PAC's opinion is completely understandable, given his background, but completely incomprehensible given mine. I can respect that he feels that way, but I certainly don't want my government emulating Europe in that manner.
MORE TO GROK:
Response to good to go above.
I started this blog as a way to try to understand the world we live in. Some days I do just fine. Other days I can't believe the monsters who breathe the same air as I do.
It started last night with this opinion column on the ROTC ban at Columbia:
Joining the military is flushing your education down the toilet. Why would people come here if they were just going to enter the military upon graduation in the first place? It’s like, “Well, I just spent four years learning about mankind’s accomplishments, but all I really want to do is kill people.” I’m not really sure how the Core curriculum is going to come in handy when you’ve been ordered to stack a group of naked Iraqi prisoners in a human pyramid.
I, and I suspect most students on this campus, embrace the “civil-military” gap that ROTC bemoans. The fact is, I cannot comprehend why anyone would want to be in the military at this juncture in American history. Meanwhile, our campus is one of the few remaining places where as students, we can be free from the ever-increasing “let’s roll” mentality that is becoming so dominant in this nation.
Wow. I am shocked someone would say something so nasty. But we're talkin' college kids here, so I'm not that surprised. What did in fact surprise me -- shock the bejesus out of me, to be frank -- was this email Greyhawk got, shocking because it's from a Department of Defense high school teacher:
I hope that your children's teachers offer you children the type of education where they see what a close-minded, blood-thirsty individual you are. You are the type of person who will fight for freedom, all right, as long as it is for the freedom of white, American males. Hitler loved people like you. Of course, like you, I am strictly judging you by your comments, not by actually knowing anything about you or your motivations. And, of course, like you, I am taking everything you say out of context without knowing anything about you. The difference is is that I am actually literate. In fact, aside from judging you to be a bigot, a sexist, and someone who probably didn't do very well in school at all, I would further judge you to be someone who has a hard time passing a pt test. Why don't you "ping the wife" about this one? She is probably happiest when you are not pinging her at all.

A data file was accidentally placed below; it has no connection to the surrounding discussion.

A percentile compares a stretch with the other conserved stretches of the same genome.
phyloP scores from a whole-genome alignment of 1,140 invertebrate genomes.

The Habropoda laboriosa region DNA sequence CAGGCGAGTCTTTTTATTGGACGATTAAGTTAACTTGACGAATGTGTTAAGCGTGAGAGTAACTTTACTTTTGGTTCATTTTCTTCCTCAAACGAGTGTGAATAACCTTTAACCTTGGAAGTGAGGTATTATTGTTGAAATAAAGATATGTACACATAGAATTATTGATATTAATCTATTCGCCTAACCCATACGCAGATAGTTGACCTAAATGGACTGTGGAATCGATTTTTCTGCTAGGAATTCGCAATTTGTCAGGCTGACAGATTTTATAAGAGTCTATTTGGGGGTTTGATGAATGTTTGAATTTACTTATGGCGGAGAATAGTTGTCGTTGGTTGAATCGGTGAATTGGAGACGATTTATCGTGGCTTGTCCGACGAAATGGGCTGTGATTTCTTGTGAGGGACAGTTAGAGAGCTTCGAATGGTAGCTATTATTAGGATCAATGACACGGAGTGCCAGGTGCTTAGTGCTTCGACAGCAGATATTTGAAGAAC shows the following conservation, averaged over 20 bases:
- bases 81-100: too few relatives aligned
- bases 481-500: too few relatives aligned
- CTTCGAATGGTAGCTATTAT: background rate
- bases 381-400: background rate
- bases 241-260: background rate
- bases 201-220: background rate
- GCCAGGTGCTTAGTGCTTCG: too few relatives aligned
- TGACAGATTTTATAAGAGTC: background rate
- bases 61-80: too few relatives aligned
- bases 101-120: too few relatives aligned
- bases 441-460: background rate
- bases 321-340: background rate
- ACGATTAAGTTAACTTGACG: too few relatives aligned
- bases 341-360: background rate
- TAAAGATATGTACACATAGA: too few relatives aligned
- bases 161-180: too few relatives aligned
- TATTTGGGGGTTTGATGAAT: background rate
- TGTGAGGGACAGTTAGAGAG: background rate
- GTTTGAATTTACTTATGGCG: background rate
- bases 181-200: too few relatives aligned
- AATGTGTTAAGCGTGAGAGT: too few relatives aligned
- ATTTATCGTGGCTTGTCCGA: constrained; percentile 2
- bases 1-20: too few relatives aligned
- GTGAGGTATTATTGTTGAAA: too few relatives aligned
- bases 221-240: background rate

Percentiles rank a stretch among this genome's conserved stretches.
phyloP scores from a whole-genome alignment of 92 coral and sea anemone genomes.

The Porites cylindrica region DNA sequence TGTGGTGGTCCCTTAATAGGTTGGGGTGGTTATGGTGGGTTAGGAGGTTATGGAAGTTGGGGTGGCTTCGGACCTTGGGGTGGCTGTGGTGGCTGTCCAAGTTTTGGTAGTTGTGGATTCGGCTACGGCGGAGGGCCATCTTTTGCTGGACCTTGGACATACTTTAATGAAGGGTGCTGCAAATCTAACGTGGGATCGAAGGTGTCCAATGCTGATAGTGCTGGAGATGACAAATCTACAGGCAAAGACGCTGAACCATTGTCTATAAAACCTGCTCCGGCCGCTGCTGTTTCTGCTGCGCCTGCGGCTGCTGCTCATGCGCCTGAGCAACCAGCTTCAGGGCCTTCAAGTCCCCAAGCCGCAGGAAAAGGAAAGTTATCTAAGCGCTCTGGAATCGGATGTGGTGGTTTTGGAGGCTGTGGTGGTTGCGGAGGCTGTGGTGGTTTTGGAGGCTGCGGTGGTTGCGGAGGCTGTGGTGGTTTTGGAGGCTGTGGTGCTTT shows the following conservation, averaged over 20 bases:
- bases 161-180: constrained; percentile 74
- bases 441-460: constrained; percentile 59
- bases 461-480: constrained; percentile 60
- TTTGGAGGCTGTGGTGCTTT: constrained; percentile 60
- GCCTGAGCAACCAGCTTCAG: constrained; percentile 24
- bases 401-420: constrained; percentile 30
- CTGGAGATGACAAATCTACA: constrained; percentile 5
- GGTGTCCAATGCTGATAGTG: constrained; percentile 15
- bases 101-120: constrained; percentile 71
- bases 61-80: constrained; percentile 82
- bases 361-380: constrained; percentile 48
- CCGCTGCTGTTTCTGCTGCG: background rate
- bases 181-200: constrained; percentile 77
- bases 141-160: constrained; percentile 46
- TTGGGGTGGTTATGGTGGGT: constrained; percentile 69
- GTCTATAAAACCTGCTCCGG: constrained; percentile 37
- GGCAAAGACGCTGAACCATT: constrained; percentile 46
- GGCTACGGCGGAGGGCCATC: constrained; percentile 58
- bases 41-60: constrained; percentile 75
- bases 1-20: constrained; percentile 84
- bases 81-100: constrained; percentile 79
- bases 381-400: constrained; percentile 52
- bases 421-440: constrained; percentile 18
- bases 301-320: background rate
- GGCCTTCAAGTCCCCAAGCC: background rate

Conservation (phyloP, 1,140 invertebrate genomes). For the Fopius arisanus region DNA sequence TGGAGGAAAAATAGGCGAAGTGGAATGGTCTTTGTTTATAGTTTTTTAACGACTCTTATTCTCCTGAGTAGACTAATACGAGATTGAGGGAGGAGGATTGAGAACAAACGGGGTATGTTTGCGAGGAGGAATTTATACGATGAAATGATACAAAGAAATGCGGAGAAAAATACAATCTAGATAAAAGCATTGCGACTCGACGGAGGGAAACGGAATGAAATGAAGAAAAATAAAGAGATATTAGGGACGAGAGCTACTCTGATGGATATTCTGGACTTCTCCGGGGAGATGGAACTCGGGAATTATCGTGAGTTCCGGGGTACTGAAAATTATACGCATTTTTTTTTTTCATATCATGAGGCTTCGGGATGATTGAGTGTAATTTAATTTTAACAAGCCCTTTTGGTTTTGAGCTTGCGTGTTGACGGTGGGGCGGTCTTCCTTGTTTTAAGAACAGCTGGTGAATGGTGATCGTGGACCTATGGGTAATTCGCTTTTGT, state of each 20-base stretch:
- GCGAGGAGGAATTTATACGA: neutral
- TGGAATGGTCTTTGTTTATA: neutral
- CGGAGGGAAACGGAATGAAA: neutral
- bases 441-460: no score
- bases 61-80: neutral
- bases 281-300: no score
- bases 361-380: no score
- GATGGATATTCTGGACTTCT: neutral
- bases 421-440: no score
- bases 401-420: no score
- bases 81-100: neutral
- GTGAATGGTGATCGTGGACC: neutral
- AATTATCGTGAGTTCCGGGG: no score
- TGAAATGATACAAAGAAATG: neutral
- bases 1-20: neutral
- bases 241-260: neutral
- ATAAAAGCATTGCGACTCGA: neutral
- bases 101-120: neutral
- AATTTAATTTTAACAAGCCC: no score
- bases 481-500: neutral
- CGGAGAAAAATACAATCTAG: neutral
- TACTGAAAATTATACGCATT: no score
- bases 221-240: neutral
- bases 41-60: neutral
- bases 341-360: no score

A teacher employed by the US Army wrote that letter to Greyhawk. I will never, never grok this world we live in.
Perspective: I may be feeling blue, but at least I'm not the soldiers who are face down in 6 inches of snow at the firing range today.
Realization: And it's hard to stay blue when you've got Taco Bell in your tummy and "MMMBop" is on the radio.
In honor of Annika's poetry Wednesday, I offer a selection from This Is My Beloved, my favorite book of poetry of all time. It was my grandmother's book, and I used to read it sneakily in her house and titter at some of the more intimate passages. When my grandmother moved into a nursing home and whittled her belongings down to one cabinet, I got the book. Now that I am older, I no longer titter. I could read this book a hundred times -- I have -- and still find new delights. Today's passage reflects my mood...
I waited years today . . . one year for every hour,
all day -- though I knew you could not come till night
I waited . . . and nothing else in this God's hell meant anything.
I had everything you love -- shellfish and saltsticks . . . watercress,
black olives. Wine (for the watch I pawned), real cream
for our coffee. Smoked cheese, currants in port, preserved wild cherries.
I bought purple asters from a pushcart florist and placed them where
they would be between us --
imagining your lovely face among them . . .
But you did not come . . . you did not come.
You did not come. And I left the table lit and your glass filled --
and my glass empty . . . and I went into the night, looking for you.
The glittering pile, Manhattan, swarmed like an uncovered dung heap.
Along the waterfront
manlike shapes all shoulders and collar walked stiffly like shadow figures.
Later, the half-moon rose.
Everywhere the windows falling dark.
By St. Mark's church, under the iron fence, a girl was crying. And the old
steeple was mouldy with moonlight, and I was tired . . . and very lonely.